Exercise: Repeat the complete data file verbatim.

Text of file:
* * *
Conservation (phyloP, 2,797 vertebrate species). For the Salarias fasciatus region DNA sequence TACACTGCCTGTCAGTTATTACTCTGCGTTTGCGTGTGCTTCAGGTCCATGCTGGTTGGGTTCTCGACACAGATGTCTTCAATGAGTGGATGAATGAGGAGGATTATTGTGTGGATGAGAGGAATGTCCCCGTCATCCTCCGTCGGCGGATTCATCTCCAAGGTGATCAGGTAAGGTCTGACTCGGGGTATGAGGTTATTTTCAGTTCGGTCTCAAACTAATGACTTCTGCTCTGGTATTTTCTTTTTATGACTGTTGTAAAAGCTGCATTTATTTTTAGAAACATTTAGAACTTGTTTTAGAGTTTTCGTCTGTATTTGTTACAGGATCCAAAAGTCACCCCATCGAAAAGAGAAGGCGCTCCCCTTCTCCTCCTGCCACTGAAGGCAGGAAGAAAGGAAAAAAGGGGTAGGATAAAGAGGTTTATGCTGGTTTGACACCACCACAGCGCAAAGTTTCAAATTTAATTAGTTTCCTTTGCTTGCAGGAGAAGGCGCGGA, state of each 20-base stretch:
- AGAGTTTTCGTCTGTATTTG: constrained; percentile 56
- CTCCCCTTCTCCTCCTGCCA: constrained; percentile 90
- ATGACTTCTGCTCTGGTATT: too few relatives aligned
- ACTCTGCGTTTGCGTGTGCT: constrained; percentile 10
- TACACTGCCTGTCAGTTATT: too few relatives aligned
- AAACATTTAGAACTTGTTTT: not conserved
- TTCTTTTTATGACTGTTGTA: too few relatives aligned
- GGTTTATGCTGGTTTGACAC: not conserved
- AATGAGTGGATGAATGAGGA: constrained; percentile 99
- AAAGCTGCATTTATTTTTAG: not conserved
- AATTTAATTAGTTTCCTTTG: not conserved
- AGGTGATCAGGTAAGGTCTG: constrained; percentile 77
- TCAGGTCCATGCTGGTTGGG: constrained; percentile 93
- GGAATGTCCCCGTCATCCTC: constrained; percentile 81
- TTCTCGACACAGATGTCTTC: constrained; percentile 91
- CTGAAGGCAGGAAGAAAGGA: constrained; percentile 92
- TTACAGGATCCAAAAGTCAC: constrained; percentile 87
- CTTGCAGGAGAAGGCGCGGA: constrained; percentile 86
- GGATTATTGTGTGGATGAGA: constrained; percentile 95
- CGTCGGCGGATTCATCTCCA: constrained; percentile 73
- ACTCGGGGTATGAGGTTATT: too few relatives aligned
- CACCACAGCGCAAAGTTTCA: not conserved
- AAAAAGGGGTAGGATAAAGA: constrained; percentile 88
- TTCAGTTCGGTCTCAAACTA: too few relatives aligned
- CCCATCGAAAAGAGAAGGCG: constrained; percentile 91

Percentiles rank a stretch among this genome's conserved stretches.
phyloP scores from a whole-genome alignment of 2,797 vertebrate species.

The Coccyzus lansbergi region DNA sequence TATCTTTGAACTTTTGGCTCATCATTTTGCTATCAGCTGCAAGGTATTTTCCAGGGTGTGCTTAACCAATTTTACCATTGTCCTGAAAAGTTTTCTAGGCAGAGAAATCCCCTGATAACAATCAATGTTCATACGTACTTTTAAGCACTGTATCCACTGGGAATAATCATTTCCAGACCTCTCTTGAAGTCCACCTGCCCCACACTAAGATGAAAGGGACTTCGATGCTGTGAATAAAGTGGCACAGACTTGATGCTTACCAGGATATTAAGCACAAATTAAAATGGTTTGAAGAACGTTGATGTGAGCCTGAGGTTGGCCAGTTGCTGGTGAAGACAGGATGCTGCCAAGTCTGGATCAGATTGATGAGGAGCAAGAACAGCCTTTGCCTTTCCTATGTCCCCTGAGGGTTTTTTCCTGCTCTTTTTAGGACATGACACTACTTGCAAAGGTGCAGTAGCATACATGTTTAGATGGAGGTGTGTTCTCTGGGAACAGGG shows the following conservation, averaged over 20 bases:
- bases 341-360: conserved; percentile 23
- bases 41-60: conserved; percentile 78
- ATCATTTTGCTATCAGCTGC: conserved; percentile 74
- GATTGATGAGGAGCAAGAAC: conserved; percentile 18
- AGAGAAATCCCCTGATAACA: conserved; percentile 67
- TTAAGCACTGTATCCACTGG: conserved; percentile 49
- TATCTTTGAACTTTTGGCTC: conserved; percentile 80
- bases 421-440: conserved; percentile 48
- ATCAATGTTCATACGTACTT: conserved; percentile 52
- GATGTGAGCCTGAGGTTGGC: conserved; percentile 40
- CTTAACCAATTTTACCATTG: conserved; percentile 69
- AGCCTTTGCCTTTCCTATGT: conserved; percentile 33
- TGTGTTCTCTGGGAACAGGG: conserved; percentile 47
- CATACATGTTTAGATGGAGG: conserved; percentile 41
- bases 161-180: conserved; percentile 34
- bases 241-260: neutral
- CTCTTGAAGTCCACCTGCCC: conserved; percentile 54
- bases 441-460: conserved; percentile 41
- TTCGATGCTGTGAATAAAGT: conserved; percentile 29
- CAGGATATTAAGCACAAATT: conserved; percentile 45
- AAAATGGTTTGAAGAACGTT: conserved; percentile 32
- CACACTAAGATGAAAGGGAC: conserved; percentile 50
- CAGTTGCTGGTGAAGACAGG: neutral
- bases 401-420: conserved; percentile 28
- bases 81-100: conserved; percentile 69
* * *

Conservation (phyloP, 2,797 vertebrate species). For the Salarias fasciatus region DNA sequence TACACTGCCTGTCAGTTATTACTCTGCGTTTGCGTGTGCTTCAGGTCCATGCTGGTTGGGTTCTCGACACAGATGTCTTCAATGAGTGGATGAATGAGGAGGATTATTGTGTGGATGAGAGGAATGTCCCCGTCATCCTCCGTCGGCGGATTCATCTCCAAGGTGATCAGGTAAGGTCTGACTCGGGGTATGAGGTTATTTTCAGTTCGGTCTCAAACTAATGACTTCTGCTCTGGTATTTTCTTTTTATGACTGTTGTAAAAGCTGCATTTATTTTTAGAAACATTTAGAACTTGTTTTAGAGTTTTCGTCTGTATTTGTTACAGGATCCAAAAGTCACCCCATCGAAAAGAGAAGGCGCTCCCCTTCTCCTCCTGCCACTGAAGGCAGGAAGAAAGGAAAAAAGGGGTAGGATAAAGAGGTTTATGCTGGTTTGACACCACCACAGCGCAAAGTTTCAAATTTAATTAGTTTCCTTTGCTTGCAGGAGAAGGCGCGGA, state of each 20-base stretch:
- AGAGTTTTCGTCTGTATTTG: constrained; percentile 56
- CTCCCCTTCTCCTCCTGCCA: constrained; percentile 90
- ATGACTTCTGCTCTGGTATT: too few relatives aligned
- ACTCTGCGTTTGCGTGTGCT: constrained; percentile 10
- TACACTGCCTGTCAGTTATT: too few relatives aligned
- AAACATTTAGAACTTGTTTT: not conserved
- TTCTTTTTATGACTGTTGTA: too few relatives aligned
- GGTTTATGCTGGTTTGACAC: not conserved
- AATGAGTGGATGAATGAGGA: constrained; percentile 99
- AAAGCTGCATTTATTTTTAG: not conserved
- AATTTAATTAGTTTCCTTTG: not conserved
- AGGTGATCAGGTAAGGTCTG: constrained; percentile 77
- TCAGGTCCATGCTGGTTGGG: constrained; percentile 93
- GGAATGTCCCCGTCATCCTC: constrained; percentile 81
- TTCTCGACACAGATGTCTTC: constrained; percentile 91
- CTGAAGGCAGGAAGAAAGGA: constrained; percentile 92
- TTACAGGATCCAAAAGTCAC: constrained; percentile 87
- CTTGCAGGAGAAGGCGCGGA: constrained; percentile 86
- GGATTATTGTGTGGATGAGA: constrained; percentile 95
- CGTCGGCGGATTCATCTCCA: constrained; percentile 73
- ACTCGGGGTATGAGGTTATT: too few relatives aligned
- CACCACAGCGCAAAGTTTCA: not conserved
- AAAAAGGGGTAGGATAAAGA: constrained; percentile 88
- TTCAGTTCGGTCTCAAACTA: too few relatives aligned
- CCCATCGAAAAGAGAAGGCG: constrained; percentile 91

Percentiles rank a stretch among this genome's conserved stretches.
phyloP scores from a whole-genome alignment of 2,797 vertebrate species.

The Coccyzus lansbergi region DNA sequence TATCTTTGAACTTTTGGCTCATCATTTTGCTATCAGCTGCAAGGTATTTTCCAGGGTGTGCTTAACCAATTTTACCATTGTCCTGAAAAGTTTTCTAGGCAGAGAAATCCCCTGATAACAATCAATGTTCATACGTACTTTTAAGCACTGTATCCACTGGGAATAATCATTTCCAGACCTCTCTTGAAGTCCACCTGCCCCACACTAAGATGAAAGGGACTTCGATGCTGTGAATAAAGTGGCACAGACTTGATGCTTACCAGGATATTAAGCACAAATTAAAATGGTTTGAAGAACGTTGATGTGAGCCTGAGGTTGGCCAGTTGCTGGTGAAGACAGGATGCTGCCAAGTCTGGATCAGATTGATGAGGAGCAAGAACAGCCTTTGCCTTTCCTATGTCCCCTGAGGGTTTTTTCCTGCTCTTTTTAGGACATGACACTACTTGCAAAGGTGCAGTAGCATACATGTTTAGATGGAGGTGTGTTCTCTGGGAACAGGG shows the following conservation, averaged over 20 bases:
- bases 341-360: conserved; percentile 23
- bases 41-60: conserved; percentile 78
- ATCATTTTGCTATCAGCTGC: conserved; percentile 74
- GATTGATGAGGAGCAAGAAC: conserved; percentile 18
- AGAGAAATCCCCTGATAACA: conserved; percentile 67
- TTAAGCACTGTATCCACTGG: conserved; percentile 49
- TATCTTTGAACTTTTGGCTC: conserved; percentile 80
- bases 421-440: conserved; percentile 48
- ATCAATGTTCATACGTACTT: conserved; percentile 52
- GATGTGAGCCTGAGGTTGGC: conserved; percentile 40
- CTTAACCAATTTTACCATTG: conserved; percentile 69
- AGCCTTTGCCTTTCCTATGT: conserved; percentile 33
- TGTGTTCTCTGGGAACAGGG: conserved; percentile 47
- CATACATGTTTAGATGGAGG: conserved; percentile 41
- bases 161-180: conserved; percentile 34
- bases 241-260: neutral
- CTCTTGAAGTCCACCTGCCC: conserved; percentile 54
- bases 441-460: conserved; percentile 41
- TTCGATGCTGTGAATAAAGT: conserved; percentile 29
- CAGGATATTAAGCACAAATT: conserved; percentile 45
- AAAATGGTTTGAAGAACGTT: conserved; percentile 32
- CACACTAAGATGAAAGGGAC: conserved; percentile 50
- CAGTTGCTGGTGAAGACAGG: neutral
- bases 401-420: conserved; percentile 28
- bases 81-100: conserved; percentile 69